Come Saturday, October 15th, the Sheldon had been converted to a lively con space. I was helping as a volunteer, doing odds and ends around the venue, but I got to spend just as much time as a participant. As you walked in the front doors, you saw a screen-printing station where you purchase and screen your own SLICE themed tote bag with the fantastic Mr. SLICE mascot.
The second floor (accessible via elevator or stairs), featured the various sponsors of the cons. Nearly two dozen St. Louis local business and institutions gave support and resources to bring the revival of this expo back, and it was inspiring seeing all of the support for creators and creatives alike. Local comic book and book shops, Cinema St. Louis, art supplies vendors, restaurants, the St. Louis Public Library, and more backed this convention and allowed the board to fully realize their vision.
Additionally, the space held an information booth, a workshop space that throughout the day featured button-making, poetry writing, and figuring drawing, and a lecture hall in an art gallery where the panelists from the opening ceremonies presented much deeper insights into respective fields. There was Bianca Xunise discussing the difference between syndication and zines, Zachary Clemente in conversation with Jefferson City based magazine publisher Tina Casagrand Foss, or Cassi Mothwin going into detail about the different solo RPGs out on the market.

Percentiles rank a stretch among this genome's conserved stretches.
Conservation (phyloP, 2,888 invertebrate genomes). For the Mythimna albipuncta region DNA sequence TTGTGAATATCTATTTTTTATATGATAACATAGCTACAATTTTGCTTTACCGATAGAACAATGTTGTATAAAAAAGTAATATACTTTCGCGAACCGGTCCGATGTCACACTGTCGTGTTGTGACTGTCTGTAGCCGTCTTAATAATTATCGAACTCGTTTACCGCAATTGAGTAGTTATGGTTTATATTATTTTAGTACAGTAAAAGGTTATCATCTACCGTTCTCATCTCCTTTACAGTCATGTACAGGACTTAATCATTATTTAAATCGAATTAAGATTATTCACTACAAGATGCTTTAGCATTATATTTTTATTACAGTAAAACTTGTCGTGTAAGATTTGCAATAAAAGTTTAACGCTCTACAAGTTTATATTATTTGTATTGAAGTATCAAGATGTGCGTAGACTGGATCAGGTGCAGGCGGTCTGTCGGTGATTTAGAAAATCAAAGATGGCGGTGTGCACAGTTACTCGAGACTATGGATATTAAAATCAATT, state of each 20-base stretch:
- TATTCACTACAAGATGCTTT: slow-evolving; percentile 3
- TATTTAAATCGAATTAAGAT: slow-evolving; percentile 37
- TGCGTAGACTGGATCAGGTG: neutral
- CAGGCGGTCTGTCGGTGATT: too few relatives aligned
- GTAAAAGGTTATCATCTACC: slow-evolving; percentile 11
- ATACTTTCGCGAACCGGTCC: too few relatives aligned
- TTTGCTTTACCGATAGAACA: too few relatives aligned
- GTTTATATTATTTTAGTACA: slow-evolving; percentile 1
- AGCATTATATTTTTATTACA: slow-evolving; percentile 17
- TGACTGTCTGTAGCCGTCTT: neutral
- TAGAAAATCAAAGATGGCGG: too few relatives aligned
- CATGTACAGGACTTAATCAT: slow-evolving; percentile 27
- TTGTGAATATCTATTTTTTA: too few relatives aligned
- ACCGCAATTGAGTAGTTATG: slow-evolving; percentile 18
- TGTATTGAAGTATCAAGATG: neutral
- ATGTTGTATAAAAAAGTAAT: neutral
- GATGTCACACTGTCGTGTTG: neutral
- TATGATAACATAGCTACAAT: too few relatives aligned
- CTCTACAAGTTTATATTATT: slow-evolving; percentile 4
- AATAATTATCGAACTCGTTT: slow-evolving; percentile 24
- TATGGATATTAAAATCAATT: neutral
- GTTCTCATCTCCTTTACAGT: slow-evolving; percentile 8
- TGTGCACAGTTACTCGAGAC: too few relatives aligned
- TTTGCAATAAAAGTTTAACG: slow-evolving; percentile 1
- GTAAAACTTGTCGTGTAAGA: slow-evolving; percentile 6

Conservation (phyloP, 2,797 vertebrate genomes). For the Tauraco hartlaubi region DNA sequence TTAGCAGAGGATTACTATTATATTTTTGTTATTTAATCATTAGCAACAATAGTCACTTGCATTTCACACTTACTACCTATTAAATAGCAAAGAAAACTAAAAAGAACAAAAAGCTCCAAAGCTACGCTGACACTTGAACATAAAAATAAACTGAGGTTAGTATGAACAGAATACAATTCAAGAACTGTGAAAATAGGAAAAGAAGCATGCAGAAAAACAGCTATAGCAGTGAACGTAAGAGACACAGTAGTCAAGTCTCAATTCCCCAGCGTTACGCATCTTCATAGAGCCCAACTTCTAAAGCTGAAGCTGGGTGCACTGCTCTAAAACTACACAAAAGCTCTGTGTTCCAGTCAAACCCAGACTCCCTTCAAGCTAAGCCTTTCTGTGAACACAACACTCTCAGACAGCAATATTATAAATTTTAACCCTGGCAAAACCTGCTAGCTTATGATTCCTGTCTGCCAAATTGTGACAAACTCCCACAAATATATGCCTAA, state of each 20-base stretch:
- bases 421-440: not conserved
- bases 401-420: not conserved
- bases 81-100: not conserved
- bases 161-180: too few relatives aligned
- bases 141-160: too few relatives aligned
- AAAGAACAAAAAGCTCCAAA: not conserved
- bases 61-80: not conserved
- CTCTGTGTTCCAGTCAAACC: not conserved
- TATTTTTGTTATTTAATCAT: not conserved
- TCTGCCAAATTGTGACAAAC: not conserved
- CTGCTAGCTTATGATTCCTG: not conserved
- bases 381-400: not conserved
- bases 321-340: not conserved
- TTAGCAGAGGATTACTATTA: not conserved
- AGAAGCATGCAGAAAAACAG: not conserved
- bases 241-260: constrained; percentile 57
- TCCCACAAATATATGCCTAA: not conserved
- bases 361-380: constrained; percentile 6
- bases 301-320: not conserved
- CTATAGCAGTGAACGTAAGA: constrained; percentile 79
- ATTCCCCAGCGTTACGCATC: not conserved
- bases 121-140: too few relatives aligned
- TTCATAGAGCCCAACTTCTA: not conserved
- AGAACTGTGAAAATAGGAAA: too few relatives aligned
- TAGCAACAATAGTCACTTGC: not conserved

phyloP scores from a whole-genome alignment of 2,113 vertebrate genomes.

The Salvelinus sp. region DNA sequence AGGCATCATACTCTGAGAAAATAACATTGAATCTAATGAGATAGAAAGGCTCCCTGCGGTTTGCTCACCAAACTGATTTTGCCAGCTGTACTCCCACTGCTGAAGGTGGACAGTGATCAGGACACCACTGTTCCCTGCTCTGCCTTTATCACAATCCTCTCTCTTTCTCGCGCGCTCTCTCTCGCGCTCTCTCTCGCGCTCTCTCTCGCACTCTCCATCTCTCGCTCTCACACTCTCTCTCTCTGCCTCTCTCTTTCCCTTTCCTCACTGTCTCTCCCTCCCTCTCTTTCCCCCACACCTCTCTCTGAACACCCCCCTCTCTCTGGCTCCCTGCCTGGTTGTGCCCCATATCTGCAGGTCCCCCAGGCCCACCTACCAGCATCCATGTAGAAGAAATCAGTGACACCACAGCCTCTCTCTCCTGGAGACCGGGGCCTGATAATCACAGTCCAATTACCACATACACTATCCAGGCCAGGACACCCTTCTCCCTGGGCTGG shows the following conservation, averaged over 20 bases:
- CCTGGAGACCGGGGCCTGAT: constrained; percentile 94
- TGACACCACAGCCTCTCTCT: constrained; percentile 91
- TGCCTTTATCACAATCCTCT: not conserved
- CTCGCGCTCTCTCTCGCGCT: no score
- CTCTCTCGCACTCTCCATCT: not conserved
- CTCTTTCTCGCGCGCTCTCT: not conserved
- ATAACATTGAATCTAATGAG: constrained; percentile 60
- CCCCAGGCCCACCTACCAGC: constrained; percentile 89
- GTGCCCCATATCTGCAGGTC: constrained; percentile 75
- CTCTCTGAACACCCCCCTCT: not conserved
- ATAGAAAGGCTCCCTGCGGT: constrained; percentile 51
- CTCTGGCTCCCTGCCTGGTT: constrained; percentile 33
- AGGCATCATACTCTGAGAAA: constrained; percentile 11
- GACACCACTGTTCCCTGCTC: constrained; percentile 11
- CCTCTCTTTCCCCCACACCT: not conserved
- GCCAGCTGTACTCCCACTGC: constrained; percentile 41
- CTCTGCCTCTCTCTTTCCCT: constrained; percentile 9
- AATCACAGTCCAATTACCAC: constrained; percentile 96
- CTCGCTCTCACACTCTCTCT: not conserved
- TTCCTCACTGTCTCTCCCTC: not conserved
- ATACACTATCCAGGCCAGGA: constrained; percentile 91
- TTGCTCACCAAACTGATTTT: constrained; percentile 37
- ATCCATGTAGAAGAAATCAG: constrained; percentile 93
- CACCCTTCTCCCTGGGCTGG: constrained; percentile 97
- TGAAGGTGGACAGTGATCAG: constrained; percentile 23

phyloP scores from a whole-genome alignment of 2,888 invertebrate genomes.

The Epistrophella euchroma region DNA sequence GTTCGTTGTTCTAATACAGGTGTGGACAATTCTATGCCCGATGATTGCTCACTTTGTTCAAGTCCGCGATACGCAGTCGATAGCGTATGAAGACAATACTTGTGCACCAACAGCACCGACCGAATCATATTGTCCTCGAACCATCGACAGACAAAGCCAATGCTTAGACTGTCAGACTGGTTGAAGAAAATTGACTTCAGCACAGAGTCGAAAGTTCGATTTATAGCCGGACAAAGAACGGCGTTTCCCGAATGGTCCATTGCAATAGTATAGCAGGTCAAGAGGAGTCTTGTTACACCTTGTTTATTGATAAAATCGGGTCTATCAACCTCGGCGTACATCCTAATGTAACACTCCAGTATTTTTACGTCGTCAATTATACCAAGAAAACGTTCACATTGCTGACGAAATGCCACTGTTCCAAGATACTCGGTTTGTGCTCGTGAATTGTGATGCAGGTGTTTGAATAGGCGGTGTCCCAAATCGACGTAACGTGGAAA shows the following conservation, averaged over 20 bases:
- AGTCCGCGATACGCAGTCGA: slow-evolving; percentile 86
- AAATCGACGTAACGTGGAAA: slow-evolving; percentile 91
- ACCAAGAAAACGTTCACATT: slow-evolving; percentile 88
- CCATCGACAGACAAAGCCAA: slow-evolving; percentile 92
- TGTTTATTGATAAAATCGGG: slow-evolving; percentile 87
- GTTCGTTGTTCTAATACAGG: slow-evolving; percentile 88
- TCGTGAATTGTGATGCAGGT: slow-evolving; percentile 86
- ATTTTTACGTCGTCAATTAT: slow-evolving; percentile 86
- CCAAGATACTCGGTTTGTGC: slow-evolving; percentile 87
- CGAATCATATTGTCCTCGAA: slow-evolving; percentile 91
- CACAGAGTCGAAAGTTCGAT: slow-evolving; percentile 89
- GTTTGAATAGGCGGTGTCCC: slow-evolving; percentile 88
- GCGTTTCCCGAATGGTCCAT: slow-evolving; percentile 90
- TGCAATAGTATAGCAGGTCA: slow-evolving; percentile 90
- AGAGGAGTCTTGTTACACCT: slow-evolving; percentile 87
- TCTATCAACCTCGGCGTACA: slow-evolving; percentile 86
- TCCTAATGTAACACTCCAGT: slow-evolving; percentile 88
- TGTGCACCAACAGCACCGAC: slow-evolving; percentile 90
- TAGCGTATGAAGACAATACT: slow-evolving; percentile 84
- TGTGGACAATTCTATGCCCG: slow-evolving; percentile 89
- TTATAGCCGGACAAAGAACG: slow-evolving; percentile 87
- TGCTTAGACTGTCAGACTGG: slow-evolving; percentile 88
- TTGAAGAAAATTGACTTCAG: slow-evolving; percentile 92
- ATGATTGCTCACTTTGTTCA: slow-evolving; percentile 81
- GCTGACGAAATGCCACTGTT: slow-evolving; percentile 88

There were recurring themes about the power of community and collaboration. Suggestions to start small before attempting to create your magnum opus. Candid conversations about the sacrifices and requirements to run a small business. and a laundry list of recommended media.
The third and final floor of the convention exhibit held all of the vendors. As you can imagine, it was a veritable treasure trove of a wide range of independent artists sharing all of the cool things from comics, bespoke prints, and every single type of trinket imaginable. There were 66 tables set up there and it was incredibly dangerous for my wallet.
Throughout the day, volunteers and organizers could be spotted with fashionable berets as they kept the event running smoothly. It was a smooth operation all around, and you’d be hard pressed to believe that this was the first con that the board had ever formally attended. They demonstrated incredible organizational efficiency as upwards of a thousand some people by my estimation game throughout the seven hour event.
The St. Louis Independent Comics Expo is a testament to the power of vitality of small cons. It was a lovely event that featured several different levels of engagement, a diverse group of people and programming, and overall just a fantastic way to spend a Saturday. The creators and creatives of St. Louis came out in full force, and anyway you slice it, SLICE set a fantastic precedent for itself and I am already looking forward to 2024.